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Trinity College


The Head Gardener at a Cambridge University college is conducting a unique experiment in a bid to combat the effects of global warming.

George Thorpe who has been Head Gardener at Trinity College, Cambridge for 15 years has been interested in climate change since 2002. “As gardeners there are probably as many pros as cons,” he says. “With the rise in temperatures we can now grow plants which before would have been too tender to survive. Our grass in the courts is another matter. We have light, alluvial soil with quite a high gravel content and it’s very free draining. Thinking back to the summer of 2006, after two weeks without rain the lawns started to lose their colour, which lets down their role as a foil to the splendid historic buildings. We had a choice of either doing something to the rootzone or increasing our irrigation. Given that the regional demand for water is increasing we decided on the former.”

Two years ago one of the lawns had to be re-laid and the college took the opportunity to incorporate a water holding material into the rootzone. Although, due to the weather George hasn’t been able to assess the success of this venture he has initiated a comparison study using a similar material.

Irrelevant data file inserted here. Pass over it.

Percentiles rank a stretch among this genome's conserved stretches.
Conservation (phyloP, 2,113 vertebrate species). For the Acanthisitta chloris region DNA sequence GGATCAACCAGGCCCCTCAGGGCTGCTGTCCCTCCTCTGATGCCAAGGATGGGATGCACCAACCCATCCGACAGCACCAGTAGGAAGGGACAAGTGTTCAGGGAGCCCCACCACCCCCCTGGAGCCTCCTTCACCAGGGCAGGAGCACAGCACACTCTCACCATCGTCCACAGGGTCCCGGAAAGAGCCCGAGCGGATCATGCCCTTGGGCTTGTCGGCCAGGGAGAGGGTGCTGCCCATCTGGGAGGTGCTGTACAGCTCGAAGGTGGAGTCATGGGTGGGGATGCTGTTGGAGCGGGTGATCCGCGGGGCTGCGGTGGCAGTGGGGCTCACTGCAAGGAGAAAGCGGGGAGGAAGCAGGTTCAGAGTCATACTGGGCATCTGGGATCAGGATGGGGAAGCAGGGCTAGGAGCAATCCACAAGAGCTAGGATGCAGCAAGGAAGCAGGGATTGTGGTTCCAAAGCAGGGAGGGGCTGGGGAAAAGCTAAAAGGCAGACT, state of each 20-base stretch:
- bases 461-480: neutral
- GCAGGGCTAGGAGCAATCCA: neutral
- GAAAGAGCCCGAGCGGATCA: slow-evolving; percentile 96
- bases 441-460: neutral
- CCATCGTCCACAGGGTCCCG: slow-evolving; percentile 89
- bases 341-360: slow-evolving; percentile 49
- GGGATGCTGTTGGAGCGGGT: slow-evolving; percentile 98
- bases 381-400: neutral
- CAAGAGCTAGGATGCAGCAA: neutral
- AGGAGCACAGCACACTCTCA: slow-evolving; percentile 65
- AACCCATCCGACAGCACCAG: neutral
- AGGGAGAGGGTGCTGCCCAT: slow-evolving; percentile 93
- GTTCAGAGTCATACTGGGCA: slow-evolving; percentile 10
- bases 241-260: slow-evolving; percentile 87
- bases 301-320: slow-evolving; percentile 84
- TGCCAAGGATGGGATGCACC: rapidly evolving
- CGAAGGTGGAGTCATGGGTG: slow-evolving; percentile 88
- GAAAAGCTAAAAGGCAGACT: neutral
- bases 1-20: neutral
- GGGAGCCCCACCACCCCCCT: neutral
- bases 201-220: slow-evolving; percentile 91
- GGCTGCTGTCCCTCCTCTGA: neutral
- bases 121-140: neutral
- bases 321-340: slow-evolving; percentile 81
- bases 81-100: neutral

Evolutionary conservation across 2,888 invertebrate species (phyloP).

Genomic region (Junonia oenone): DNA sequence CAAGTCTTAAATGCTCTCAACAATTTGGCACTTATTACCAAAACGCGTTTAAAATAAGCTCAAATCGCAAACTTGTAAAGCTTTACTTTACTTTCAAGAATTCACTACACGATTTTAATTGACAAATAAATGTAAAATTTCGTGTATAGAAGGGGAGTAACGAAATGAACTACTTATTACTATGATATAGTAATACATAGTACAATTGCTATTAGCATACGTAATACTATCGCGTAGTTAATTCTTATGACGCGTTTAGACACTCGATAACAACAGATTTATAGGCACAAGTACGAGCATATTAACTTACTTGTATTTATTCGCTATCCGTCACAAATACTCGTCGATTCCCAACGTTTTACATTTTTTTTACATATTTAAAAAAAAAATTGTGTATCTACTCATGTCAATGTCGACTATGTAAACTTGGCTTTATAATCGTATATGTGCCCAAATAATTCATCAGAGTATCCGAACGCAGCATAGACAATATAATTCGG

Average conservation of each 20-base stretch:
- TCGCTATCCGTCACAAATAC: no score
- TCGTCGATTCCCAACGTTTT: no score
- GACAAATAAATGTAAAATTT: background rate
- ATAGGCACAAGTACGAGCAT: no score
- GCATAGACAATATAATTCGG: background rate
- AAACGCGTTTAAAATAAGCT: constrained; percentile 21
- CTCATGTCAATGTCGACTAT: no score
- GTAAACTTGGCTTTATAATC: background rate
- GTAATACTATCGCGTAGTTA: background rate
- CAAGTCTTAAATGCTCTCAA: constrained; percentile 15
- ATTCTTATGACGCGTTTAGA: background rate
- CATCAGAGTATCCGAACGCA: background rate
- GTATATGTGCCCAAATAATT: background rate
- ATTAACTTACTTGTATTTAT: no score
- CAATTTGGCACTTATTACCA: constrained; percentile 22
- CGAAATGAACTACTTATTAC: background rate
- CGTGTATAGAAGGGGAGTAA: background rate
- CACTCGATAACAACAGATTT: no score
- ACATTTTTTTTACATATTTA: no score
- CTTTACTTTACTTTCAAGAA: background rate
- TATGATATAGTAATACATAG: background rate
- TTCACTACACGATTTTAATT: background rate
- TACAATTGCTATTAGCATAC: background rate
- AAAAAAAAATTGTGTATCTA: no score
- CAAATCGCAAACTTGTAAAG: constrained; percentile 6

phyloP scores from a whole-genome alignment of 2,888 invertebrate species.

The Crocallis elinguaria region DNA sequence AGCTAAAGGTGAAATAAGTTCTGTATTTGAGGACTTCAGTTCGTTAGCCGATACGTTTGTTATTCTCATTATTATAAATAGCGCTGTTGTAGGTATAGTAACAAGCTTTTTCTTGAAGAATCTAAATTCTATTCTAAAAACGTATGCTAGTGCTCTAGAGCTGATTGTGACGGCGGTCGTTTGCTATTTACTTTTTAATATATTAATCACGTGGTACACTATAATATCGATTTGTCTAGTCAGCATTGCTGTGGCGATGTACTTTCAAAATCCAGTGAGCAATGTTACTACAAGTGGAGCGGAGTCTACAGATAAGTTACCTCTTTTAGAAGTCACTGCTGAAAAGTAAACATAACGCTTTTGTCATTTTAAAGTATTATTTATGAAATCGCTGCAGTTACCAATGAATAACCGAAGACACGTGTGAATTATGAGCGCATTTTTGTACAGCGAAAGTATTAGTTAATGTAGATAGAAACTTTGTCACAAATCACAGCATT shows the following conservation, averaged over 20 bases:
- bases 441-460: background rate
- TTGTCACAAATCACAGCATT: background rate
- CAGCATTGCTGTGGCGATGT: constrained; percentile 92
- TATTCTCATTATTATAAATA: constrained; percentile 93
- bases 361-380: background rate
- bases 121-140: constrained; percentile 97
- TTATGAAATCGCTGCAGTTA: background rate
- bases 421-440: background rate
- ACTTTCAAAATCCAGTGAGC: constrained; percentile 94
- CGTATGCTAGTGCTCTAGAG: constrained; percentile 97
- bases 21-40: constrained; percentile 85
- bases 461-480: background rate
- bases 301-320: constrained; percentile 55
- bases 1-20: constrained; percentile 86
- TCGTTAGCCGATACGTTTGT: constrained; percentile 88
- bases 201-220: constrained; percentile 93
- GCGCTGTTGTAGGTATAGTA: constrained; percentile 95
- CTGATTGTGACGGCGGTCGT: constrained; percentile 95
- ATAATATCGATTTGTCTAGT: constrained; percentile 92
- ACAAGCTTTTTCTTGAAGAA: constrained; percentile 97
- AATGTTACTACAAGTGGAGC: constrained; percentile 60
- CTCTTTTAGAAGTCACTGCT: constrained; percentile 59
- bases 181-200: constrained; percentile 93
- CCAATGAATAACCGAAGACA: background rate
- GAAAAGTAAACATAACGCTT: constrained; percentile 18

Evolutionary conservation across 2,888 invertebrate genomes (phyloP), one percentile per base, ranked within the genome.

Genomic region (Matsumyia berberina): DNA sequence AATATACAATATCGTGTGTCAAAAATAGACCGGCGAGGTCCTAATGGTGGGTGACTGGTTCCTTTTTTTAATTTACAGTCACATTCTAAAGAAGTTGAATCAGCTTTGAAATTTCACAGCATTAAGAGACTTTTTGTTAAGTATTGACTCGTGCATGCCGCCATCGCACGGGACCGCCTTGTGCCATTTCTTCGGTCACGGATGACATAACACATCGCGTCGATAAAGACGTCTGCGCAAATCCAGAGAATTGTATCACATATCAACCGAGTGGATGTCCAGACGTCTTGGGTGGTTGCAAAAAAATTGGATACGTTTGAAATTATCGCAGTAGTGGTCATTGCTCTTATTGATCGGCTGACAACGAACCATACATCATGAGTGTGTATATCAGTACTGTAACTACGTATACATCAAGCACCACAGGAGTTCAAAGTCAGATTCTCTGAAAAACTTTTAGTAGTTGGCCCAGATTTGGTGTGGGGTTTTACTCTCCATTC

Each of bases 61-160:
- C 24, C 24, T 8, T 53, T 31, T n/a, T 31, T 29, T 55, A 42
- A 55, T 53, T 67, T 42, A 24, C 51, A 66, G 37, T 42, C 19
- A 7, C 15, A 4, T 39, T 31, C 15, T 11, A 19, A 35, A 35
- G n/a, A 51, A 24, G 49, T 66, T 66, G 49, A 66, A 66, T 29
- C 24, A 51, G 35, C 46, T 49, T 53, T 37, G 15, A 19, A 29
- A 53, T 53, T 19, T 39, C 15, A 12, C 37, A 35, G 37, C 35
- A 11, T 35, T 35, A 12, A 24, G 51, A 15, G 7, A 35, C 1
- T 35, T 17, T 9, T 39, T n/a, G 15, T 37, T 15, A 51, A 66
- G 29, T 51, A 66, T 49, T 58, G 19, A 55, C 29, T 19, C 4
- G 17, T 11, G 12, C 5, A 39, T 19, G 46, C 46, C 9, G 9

Terrain Aeration, called to the college to perform one-metre deep, compressed air de-compaction treatment, also injected water-storing polymers on the final air blast, using dried, milled seaweed as a carrier. Terrain’s M D David Green says that the combination of the aeration treatment, which opens up the subsoil creating fractures and fissures to a depth of one metre, and the dried, milled seaweed, which not only swells when wet, keeping the newly created air channels open, but also evenly distributes the water storing polymers, is good insurance against possible drought. “This combined treatment means that any future rainfall can penetrate the subsoil easily and fill the water storing polymers,” he says. “These expand to form open lattices and spaces that trap water molecules and act like mini reservoirs, absorbing water during rainfall and releasing it during periods of drought.”

“They did the whole of Neville’s Court, where we hold the May Ball and the Graduation reception,” George Thorpe continues “and one of the six lawns in the Great Court. Another lawn received aeration treatment only, without the water storing polymer injection. I’m hoping that this summer’s weather will give me the chance to compare the two lawns under drought conditions and decide if the added ingredient, injected into the subsoil helps the grass to survive.”